NZXT E850 850W (Page 2 of 4) | Reports

Page 2 - Physical Look - Outside

I have not reviewed many power supplies from NZXT in the past; the last being the HALE82 750W over six years ago -- but their models has always been quite understated in appearance, even the unique HALE90 with a white enclosure that came before it. The latest power supply in the NZXT lineup has a depth of only 15.0cm, and is one of the shortest power supplies we have reviewed here in APH Networks. It is a little longer than its platform mate, the Seasonic FOCUS Plus 850 Gold 850W, due to the additional components required to provide its digital monitoring support. Most modular power supplies are longer than non-modular units by a centimeter or two, as the extra length is needed to accommodate its connector board at the back. We will take a look inside the PSU on the next page. For most ATX or eATX chassis, length should not be much of a problem, if at all. However, if you have a mATX or mITX case that takes standard power supplies, the shorter length will definitely serve as an advantage, especially considering the fact the E850 is fully modular.

From our view above, you can see its unbranded fan grille with circular openings, which itself is a little offset to the side. The full branding is implemented on both sides, where you can spot NZXT's logo and E850 branding subtly placed. To make sure you will see the branding right side up at all times, the orientation of it is different on both sides, so whatever side facing the user after installation will always be correct. Its classical SECC construction comes with two creases on the side that curve inwards to give it some visual pizazz with a honeycomb circular mesh guarding the primary and only cooling fan installed. The 120mm fan generates airflow by drawing air from the bottom of the power supply over its internal components to keep the temperatures in check. Exhaust heat is allowed to leave at the back of the power supply through the large secondary honeycomb circular mesh opening. Meanwhile, twelve screws secure the power supply case together; where one screw has a warranty seal over it, so you cannot open the NZXT E850 850W without voiding its ten-year warranty.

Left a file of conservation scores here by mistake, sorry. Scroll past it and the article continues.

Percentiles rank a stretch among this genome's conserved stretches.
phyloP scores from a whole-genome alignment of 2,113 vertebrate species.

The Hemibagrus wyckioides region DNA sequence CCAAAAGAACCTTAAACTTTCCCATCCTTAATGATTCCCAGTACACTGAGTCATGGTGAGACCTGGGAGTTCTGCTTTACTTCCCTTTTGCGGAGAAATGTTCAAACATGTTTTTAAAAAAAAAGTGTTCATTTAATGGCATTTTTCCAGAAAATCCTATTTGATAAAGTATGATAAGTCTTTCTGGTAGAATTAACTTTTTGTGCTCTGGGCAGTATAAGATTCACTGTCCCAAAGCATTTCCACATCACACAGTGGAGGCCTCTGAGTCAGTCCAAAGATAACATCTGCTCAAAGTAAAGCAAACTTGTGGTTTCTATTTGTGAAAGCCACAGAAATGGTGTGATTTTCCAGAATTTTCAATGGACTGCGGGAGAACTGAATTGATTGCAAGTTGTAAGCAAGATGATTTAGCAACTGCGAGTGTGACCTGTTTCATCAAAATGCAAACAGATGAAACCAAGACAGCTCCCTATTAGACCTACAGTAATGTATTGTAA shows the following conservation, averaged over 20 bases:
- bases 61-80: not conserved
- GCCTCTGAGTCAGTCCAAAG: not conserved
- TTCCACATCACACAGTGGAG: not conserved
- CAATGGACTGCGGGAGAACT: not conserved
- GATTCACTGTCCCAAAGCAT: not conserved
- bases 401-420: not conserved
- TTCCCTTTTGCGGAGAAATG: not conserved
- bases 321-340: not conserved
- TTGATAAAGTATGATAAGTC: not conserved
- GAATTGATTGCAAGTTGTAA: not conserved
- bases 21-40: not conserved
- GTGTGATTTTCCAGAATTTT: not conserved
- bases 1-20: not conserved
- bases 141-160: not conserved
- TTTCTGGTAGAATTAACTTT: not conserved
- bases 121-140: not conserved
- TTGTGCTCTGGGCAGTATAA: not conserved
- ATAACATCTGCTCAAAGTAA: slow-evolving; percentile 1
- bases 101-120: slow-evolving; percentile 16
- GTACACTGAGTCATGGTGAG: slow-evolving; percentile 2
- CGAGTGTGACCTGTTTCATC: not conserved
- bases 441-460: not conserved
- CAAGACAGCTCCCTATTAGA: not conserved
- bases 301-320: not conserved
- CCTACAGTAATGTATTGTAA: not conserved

Starting from the back part of the power supply, we have the honeycomb circular mesh design as aforementioned; what you will find here is a horizontally aligned male connector for power input on the western edge along with an on/off switch next to it. The low resistance mesh design is implemented to maximize airflow and minimize air resistance. This is done as heat needs to leave the power supply as easily and efficiently as possible, because the E850 850W incorporates only one 120mm fan at the bottom with no auxiliary fan. It is implemented in a very efficient manner, as the power input block takes up no more than the necessary amount of room physically required. As with all active PFC power supplies, the NZXT E850 850W has an automatic full range (100V-240V) AC line voltage selection, so the user does not have to worry about manually selecting input voltage.

Like many power supplies we cover here at APH Networks, the E850 850W is a fully modular power supply. This means all cables are completely detachable from the main unit. While it is somewhat questionable with regards to why this is necessary, since cables such as the ATX 24-pin and ATX 4-pin/EPS 8-pin have practically an 100% chance of being connected at all times, it may prove to be beneficial to an extent when building your computer initially.